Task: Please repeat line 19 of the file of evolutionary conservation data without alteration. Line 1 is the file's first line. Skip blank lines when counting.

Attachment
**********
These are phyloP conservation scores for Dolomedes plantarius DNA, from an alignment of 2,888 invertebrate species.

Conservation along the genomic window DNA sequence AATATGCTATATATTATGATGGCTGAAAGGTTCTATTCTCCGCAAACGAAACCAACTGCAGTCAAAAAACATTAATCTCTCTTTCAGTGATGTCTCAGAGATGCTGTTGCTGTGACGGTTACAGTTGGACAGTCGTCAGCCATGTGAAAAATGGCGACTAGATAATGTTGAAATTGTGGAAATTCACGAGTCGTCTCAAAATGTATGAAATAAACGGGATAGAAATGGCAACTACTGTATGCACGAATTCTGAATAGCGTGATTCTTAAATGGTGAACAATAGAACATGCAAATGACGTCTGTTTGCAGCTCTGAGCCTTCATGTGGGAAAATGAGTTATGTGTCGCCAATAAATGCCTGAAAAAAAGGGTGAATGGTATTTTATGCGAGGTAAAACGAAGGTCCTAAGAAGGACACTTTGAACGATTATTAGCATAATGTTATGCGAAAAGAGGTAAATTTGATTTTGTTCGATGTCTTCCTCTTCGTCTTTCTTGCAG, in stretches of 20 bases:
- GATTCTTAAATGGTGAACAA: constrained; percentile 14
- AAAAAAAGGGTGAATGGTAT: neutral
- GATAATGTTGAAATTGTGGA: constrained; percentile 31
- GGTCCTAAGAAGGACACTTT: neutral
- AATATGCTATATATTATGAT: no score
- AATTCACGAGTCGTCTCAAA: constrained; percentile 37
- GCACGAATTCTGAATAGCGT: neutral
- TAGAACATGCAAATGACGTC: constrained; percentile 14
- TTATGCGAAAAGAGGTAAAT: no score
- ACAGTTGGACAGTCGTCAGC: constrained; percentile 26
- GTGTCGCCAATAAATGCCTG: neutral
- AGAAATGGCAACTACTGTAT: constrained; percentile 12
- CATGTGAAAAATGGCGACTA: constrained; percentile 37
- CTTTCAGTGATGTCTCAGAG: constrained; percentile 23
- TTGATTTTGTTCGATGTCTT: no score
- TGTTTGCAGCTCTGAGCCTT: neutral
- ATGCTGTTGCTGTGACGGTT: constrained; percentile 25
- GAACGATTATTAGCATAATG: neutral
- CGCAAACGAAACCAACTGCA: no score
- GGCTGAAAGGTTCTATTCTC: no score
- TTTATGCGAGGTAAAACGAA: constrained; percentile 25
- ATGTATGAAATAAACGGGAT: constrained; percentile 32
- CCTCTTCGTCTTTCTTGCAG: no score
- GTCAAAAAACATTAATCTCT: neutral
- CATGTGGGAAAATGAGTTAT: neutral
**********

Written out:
- ATGCTGTTGCTGTGACGGTT: constrained; percentile 25